Picky, Picky, Picky

I take full responsibility for my boys’ finicky eating.  If you are what you eat – my older son is an orange blob of Kraft Macaroni and Cheese and my younger son is … hmm … what is he?

When the boys were little they ate all the veggies that Gerber offered.  And a wide array of other good stuff.  Then they began to talk and have opinions.  I swore I would not make them eat things they didn’t like because I have very vivid childhood memories of sitting at the kitchen table with a plate of liver in front of me, hours after the meal was over, threatened that if I didn’t finish it I would have it for breakfast.  Liver!  My husband didn’t agree with my philosophy, having come from a large family where you grabbed fast or missed out.  But when the boys were young, hubby worked late and wasn’t home for dinner.  It was just easier for me to make the boys food they wanted, typically convenience food like fish sticks and chicken nuggets.  I really regret having done that, now that they are teens and it is too late.  Too late to change their tastes, too late to say, “Then you’ll go hungry.”  If they don’t like what I’m serving they just go make something later or eat somewhere else.

Having my own eating issues hasn’t helped.  The old me was not inclined to serve vegetables with every meal because I don’t like them much either.  And it takes extra work.  If I snacked all afternoon I wasn’t even hungry for dinner.  And I don’t like to cook:(  I think the boys are just as happy to fend for themselves… frozen pizza is very teen friendly.  But I have made a concerted effort in the past year, off and on, to get healthy meals on the table.  And I try to at least have a bread or starch that the boys will eat if they don’t like anything else being offered.  We have evolved to a point where they will usually try at least one bite of whatever I’m serving.  My husband says I should just cook whatever I want and be done with it.  But I remind him that I don’t cook things he and I don’t like so is it fair to do the same to the boys?

I have done a lot right as a Mom, but not this.  It is one of my greatest maternal regrets and I would go back and do things very differently, if I could.  On a positive note – neither son has problems with overeating or weight or seems to be negatively influenced by my years of yo-yo dieting… yet.  But that’s a topic for another day.



Filed under family, food, influence of others

9 responses to “Picky, Picky, Picky

  1. Ah yes, the “Blue Box” ~ I know it well!

    You can always try adding in a can of drained diced tomatoes or some chopped broccoli to that delish orange concoction. Take comfort knowing that as they become adults, their tastes will broaden.

    I knew a kid that survived on hot dogs for most of his growing years & he is fine and will probably never rot in his coffin, to boot. 🙂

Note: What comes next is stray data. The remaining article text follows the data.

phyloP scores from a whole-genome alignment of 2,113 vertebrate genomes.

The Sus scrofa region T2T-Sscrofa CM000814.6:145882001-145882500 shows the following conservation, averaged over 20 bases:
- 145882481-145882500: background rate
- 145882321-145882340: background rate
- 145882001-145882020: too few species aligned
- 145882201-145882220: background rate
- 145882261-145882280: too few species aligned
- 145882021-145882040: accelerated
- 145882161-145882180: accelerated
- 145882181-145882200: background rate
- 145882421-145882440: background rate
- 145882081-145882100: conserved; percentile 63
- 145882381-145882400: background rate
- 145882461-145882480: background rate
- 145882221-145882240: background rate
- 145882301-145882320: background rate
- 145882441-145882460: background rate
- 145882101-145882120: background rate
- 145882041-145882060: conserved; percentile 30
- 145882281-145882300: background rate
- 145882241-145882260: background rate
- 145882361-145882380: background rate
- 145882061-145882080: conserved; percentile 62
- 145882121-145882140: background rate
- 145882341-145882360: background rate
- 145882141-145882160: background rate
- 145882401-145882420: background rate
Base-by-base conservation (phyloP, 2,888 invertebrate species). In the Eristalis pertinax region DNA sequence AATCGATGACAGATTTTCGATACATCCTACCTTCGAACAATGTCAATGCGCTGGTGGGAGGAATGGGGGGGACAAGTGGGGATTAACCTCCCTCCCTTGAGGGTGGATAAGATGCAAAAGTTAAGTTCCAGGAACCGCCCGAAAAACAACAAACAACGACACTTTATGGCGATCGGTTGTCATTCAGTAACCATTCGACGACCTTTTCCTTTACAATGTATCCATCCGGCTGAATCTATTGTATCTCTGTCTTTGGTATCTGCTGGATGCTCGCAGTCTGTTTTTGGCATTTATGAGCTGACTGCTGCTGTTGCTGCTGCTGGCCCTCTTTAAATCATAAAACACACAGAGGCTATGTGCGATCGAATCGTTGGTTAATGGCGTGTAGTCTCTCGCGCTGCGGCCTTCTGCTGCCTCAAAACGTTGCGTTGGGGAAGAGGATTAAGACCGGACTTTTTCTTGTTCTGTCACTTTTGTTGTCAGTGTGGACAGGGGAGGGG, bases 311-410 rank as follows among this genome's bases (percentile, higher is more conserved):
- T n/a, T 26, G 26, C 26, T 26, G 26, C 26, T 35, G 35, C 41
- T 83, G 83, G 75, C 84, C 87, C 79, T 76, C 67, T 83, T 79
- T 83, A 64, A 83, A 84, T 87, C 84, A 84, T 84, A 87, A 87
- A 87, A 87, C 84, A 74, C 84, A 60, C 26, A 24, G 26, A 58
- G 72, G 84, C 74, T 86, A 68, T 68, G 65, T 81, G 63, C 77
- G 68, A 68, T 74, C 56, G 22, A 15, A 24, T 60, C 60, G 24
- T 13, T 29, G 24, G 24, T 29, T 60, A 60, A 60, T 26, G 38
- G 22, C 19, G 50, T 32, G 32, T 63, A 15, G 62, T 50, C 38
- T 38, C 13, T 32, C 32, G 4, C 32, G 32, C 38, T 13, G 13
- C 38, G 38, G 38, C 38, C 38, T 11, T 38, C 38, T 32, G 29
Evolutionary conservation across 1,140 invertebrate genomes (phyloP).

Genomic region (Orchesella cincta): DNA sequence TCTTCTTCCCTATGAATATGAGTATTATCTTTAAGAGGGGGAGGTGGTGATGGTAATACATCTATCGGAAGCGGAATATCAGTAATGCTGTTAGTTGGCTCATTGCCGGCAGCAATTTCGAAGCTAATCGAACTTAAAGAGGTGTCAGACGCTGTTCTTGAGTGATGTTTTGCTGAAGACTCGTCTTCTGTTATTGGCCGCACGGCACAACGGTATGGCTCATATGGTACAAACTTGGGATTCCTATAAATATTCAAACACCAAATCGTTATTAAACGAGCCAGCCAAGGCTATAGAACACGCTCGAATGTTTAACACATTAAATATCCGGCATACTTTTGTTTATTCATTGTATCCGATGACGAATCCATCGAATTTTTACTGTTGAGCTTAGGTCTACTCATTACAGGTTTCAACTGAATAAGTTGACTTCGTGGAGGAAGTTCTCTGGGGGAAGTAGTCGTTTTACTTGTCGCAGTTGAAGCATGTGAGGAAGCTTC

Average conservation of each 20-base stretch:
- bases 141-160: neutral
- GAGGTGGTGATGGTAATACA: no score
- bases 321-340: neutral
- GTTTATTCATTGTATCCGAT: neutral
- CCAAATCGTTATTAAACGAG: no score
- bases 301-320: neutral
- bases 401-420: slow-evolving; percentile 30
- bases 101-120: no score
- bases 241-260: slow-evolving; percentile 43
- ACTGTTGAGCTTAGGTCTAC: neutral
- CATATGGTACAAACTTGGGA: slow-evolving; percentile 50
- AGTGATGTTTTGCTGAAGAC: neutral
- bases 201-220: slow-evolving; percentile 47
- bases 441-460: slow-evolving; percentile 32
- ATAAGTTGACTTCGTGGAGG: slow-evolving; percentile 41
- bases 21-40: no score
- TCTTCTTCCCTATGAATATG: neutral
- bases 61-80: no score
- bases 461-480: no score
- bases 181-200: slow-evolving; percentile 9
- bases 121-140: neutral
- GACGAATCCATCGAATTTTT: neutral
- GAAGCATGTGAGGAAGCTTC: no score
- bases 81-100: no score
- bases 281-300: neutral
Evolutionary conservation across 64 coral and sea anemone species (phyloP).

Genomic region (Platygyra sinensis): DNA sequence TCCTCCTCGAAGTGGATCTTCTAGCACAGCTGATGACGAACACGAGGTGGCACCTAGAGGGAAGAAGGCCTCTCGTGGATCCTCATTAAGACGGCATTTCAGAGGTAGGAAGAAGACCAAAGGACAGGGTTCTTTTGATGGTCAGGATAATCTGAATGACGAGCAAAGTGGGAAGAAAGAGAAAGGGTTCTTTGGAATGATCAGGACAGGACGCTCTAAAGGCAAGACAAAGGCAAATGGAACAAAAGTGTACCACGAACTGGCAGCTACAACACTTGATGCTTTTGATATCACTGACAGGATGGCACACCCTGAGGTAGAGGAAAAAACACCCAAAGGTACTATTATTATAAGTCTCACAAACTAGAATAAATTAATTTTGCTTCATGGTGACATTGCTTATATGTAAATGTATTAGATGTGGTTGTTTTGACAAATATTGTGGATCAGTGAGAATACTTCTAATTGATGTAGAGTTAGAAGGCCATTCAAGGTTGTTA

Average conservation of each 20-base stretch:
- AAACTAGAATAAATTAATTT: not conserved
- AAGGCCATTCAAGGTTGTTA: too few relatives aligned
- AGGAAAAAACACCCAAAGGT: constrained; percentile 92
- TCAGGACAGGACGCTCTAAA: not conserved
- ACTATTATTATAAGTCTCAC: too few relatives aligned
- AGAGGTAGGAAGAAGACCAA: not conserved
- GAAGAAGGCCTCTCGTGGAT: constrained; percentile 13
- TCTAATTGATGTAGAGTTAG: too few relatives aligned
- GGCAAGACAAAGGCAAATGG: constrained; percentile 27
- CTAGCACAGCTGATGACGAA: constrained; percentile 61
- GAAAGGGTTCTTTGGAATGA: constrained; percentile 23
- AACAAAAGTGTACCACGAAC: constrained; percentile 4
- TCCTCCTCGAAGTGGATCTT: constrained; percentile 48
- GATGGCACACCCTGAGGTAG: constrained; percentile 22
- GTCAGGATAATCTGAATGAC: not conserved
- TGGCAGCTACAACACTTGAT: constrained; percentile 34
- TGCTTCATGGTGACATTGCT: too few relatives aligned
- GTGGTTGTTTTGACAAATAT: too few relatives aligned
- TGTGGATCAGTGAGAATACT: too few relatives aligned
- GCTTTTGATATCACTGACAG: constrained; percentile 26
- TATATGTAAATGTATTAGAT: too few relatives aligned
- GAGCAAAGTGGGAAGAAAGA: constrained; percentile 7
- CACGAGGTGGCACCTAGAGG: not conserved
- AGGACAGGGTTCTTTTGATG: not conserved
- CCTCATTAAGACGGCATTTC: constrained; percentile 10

2. Sunny

    Life is full of regrets…..just try not to dwell on them, because it doesn’t really achieve anything (positive.) You are doing the best you can, now, to make up for it, and that’s all that you can do.

    :: hugs ::

  3. Hot Mother

    Parenthood is the most harrowing job on earth: you don’t know if you did it right until it’s too late to go back and fix it.

    But we all screw up somehow, and most kids turn out just fine anyway.

    I’m lucky: My mom came from a big family, and I’m the youngest of three, so Mom’s policy was, “You can eat what I made, or you can go without.” I’ve taken that same “I’m not your short-order cook” philosophy, and it works well.

    But don’t beat yourself up about it: I didn’t even USE jarred baby food: I made my own when Sonny was little. And he ate *everything*. But once he started school and was exposed to other kids? He started turning his nose up at various foods. To this day, I don’t know from one week to the next how he feels about any given food item, because it changes all the time. 😀

  4. Daphne

    I did a little of both when mine were growing up. I did force them to eat things, but I knew after I made Ben spinach one day that I wouldn’t force him to eat it again. Somethings they just don’t like much, but somethings they really detest. He still thinks mushrooms are evil. With Beth I still cook for her partially separately. I don’t add sauces on her dishes. But she would always eat the veggies if it wasn’t mixed in so we did it that way for her. Cooking healthy for my family is a real PITA between the whole autistic food issues she has and the vegatable hating husband.

  5. waistingtime

    I have this vision of my new daughter-in-law (not even on the horizon yet) asking my why her husband eats not vegetables! Oh well, she will be thanking me for all his other wonderful qualities:)

  6. Laura Jean

    I am convinced that all I’ve done to raise my kids will land them in therapy, including eating habits. We just do the best we can, and definitely better than our Moms!

  7. Jenera

    I have come to a similar realization this past week. We haven’t had fast food in a week and my oldest has been asking for it non stop. It made me stop and think just how much we ate it. Now, we are trying to add in healthier options and just the past few days have been okay but he’s been a bit iffy on the veggies. Making changes, no matter how late, are better than not making them at all.

  8. waistingtime

    My mom and I always laugh at her idea that I will make mistakes too – but not the same ones she did!

  9. Teena in Toronto

    My mother made us sit at the table ’til we were finished eating too. Alas, she was a horrible cook so there were many nights I was at the table ’til bedtime.


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